Monday morning: The buyer devoted a full day to pinning Noble down; knowing it may take that long. Today would be make or break. She started calling the messer from 9am every
hour. Noble, knowing she was on the ropes by now, blurted out various excuses as to why she “couldn’t speak right now” each time she was called. She was “at work” for example
(although she had previously stated she didn’t work). You get the idea………
Around 3pm on what was maybe the sixth or seventh attempt, she was hit with one question before she made an excuse to hang up. She was requested to answer with a simple yes or
a no. “Is this house actually for sale?” she was asked. “No, sorry” she replied and terminated the call.
There you have it. Elizabeth Noble had strung along this buyer since late January, and it took until early May, not to mention the loss of thousands of pounds for her to admit
her hobby; that she was playing. This isn’t simply messing. This is prime time messing! This is playing with peoples lives and likely getting some kind of peverse kick out of
The buyers highlighted here lost over £5000 at the hands of Elizabeth Noble: Lost stamp duty relief, rent in temporary accomodation, searches, surveys and legal fees. Not to
mention three months of their life.
How many agents has she wasted the time of this way? Well, at least two have billed her for selling that house as they had done their job and ‘sold’ the house.
How many buyers has she strung along like this? Quite possibly double figures over the several years she has been marketing this house as a hobby.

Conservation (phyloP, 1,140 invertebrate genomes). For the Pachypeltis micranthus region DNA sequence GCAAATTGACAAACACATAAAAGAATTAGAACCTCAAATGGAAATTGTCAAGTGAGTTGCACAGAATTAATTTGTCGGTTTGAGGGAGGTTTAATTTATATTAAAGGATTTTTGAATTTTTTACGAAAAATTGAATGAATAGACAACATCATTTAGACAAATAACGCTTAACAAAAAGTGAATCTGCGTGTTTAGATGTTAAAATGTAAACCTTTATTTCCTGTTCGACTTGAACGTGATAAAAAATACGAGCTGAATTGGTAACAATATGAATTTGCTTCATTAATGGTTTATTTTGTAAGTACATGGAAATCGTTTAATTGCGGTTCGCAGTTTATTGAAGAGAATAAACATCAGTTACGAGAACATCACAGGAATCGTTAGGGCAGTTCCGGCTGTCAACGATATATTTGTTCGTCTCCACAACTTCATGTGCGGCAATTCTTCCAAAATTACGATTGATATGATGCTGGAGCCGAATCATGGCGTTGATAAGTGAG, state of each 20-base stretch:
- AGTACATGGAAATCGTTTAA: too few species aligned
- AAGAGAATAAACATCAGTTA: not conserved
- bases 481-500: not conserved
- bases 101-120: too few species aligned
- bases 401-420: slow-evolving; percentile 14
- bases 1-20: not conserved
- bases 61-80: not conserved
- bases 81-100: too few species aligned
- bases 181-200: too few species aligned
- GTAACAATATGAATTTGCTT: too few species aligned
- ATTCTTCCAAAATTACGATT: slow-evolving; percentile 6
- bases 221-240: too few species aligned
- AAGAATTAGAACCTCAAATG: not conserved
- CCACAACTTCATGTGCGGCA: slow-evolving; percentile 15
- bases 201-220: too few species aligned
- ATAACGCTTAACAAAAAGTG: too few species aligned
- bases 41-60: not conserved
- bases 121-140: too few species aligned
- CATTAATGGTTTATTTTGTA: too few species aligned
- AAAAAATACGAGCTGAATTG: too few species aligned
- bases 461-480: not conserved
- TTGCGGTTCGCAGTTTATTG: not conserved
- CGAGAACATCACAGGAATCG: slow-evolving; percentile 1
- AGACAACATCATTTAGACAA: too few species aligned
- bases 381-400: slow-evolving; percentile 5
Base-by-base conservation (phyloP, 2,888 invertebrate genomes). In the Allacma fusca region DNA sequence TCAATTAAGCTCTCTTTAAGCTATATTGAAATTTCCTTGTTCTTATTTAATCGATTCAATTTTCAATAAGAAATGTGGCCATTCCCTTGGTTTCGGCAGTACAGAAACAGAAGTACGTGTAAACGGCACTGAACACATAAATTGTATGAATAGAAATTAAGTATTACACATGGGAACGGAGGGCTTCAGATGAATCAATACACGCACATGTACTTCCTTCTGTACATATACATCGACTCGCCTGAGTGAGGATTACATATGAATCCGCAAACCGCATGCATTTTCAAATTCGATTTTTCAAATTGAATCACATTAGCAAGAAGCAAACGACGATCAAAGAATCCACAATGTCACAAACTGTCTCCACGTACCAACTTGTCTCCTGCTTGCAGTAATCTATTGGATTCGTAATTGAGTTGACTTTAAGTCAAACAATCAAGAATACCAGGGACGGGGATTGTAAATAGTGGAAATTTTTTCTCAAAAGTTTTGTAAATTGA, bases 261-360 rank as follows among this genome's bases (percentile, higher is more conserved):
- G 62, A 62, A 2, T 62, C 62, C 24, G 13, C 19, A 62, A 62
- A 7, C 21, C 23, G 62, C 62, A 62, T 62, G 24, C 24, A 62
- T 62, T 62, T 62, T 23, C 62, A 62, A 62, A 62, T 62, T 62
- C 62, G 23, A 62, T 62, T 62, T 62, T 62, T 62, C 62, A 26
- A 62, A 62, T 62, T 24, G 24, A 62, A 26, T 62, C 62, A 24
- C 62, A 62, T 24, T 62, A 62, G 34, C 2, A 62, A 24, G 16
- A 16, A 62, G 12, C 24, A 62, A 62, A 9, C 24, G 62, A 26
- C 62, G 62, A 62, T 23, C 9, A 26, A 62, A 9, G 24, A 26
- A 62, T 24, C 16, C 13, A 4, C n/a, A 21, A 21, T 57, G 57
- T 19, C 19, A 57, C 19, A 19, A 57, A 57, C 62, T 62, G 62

How many poor saps has she agreed to buy a house from and then backed out? Again, likely double figures. During research for this article, we unearthed five!
If you are a hopeful buyer, pass over 10 Moreton Close in Dukinfield. It isn’t really for sale as you have read.
If you already think you are buying 10 Moreton Close in Dukinfield, quietly bail now lest you be her next victim.
If you are one of the few estate agents (who havent yet marketed this house) and are approached by Elizabeth Noble to market the house, politely
decline. You will pour hours and hours of your time into photographing and marketing a house that isn’t for sale.
Apathetic old-school solictors like Rose & Co enable people like Elizabeth Noble. Rose and Co should be avoided by anyone who doesnt want to go grey waiting week after
interminable week – months even – for each and every step. Getting any action whatsoever out of Rose and Co is like pulling teeth.
Have you any experience of 10 Moreton Close or Rose & Co? Do the house hunters, house sellers and estate agents of Tameside a favour and tell us and others using the comment